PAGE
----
Patchouli Blue – Bohren & der Club of Gore

You can sum up Patchouli Blue in one word pretty easily: slick. For dark jazz band Bohren & der Club of Gore, atmosphere triumphs all as they explore how ambient soundscapes can be combined with haunting jazz progressions to create an unnerving sound. Comprised of members from various grindcore and doom metal bands, you can see how their experiences influence their current music. Much like their previous work, Patchouli Blue has a distinctly heavy atmosphere that has a certain grace from its loungey jazz elements.

The album is full of different ideas that creep into the brooding, slow-burn of textures from the saxophone and organ. In particular, the synths are used to incredible effect here: drawing out notes for long sections of ambience and atmosphere. This effect keeps listeners on the edge of their seats as they wait for the next chord progression or a saxophone passage to take control of the song. The stretched-out notes give the album a hazy, dreamy feel while still surrounding the listeners in the darkness of the minimalist instrumentations. Each composition takes its time as it conjures up different atmospheres that slowly draw you into the movement of the piece. The individual components of the songs move masterfully at their own pace which allows space for the notes to breathe and swell into gorgeous sounds.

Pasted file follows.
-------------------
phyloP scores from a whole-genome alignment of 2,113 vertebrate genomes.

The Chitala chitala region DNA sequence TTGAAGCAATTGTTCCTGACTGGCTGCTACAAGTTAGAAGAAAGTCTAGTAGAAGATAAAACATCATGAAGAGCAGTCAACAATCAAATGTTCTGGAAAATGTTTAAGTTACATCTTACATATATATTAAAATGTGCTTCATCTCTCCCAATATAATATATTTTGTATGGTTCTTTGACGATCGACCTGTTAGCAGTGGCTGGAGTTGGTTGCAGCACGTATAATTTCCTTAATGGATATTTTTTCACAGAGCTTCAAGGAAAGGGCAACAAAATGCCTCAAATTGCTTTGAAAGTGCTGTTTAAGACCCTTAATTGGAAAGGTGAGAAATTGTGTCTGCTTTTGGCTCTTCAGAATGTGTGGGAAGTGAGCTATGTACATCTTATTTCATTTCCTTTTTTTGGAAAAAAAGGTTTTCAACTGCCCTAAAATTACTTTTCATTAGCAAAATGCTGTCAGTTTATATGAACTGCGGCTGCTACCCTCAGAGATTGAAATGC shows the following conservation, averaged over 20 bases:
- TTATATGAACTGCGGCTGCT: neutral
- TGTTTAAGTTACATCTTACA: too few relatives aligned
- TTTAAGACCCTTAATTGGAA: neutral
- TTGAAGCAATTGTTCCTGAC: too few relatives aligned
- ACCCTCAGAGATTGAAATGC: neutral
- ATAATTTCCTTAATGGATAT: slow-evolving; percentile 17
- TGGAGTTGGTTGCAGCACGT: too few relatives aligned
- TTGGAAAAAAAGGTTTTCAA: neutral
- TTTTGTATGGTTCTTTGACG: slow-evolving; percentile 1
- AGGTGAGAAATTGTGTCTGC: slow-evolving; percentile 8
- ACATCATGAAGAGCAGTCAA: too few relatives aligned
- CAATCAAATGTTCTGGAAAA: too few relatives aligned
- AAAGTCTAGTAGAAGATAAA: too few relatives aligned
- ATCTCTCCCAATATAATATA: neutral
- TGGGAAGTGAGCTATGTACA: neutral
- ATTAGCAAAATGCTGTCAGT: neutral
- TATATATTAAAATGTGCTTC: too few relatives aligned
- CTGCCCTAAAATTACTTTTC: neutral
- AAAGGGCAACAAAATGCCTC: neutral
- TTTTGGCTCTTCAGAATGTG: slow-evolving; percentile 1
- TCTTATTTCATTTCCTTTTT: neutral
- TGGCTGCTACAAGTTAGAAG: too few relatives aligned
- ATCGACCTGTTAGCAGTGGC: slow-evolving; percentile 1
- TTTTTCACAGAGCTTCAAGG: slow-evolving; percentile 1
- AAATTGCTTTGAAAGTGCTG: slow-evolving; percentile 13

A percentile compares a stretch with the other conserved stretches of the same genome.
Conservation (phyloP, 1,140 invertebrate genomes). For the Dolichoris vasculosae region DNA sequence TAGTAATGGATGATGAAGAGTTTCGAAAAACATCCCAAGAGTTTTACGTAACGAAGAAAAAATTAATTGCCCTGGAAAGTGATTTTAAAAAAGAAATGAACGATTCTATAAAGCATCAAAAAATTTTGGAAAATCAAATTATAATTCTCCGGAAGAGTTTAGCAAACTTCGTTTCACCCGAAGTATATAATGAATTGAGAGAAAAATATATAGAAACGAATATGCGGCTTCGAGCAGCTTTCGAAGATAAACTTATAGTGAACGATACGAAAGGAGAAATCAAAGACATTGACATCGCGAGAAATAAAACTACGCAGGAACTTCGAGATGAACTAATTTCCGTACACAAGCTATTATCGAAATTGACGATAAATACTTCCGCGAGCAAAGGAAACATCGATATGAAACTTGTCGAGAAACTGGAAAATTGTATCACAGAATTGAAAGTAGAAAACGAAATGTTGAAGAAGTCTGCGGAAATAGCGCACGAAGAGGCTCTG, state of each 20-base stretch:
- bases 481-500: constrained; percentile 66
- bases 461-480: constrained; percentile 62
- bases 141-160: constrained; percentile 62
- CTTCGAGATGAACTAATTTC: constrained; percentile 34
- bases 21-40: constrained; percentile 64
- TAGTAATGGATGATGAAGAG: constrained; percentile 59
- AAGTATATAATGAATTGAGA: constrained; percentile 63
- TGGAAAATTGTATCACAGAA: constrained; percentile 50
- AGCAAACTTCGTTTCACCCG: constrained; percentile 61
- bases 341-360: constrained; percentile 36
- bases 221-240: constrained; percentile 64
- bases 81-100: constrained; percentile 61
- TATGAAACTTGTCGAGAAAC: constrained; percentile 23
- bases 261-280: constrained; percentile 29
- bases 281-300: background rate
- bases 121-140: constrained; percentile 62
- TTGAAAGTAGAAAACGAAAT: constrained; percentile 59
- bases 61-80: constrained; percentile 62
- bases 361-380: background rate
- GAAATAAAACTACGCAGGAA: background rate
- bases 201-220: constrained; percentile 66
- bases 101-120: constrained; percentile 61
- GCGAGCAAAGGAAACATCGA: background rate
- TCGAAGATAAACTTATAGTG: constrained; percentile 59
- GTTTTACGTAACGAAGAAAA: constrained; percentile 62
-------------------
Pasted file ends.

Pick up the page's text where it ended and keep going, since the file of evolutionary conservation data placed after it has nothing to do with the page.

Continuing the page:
While the slow pace causes listeners to anticipate every move, some sections of Patchouli Blue feel a little too long-winded for their own good. As much as the drawn-out notes create a unique atmosphere, they can also be a detriment in the longer songs where there is almost nothing happening within the empty spaces. However, these moments don’t detract from the vision of the album itself and despite requiring some patience from listeners, the payoff is quite effective. There aren’t many bands that sound like Bohren & der Club of Gore in the way they combine jazz ballads, doom-inspired atmospheres, and unsettling ambient sections. Patchouli Blue feels very much like a classic film noir in the way that there’s something sinister hidden just beneath the intimate chord progressions threatening to break the tension at any moment.

Must Listens: Tief Gesunken, Verwirrung am Strand, Patchouli Blue


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I turned my incoherent ramblings on music, anime, and video games into an entire blog.

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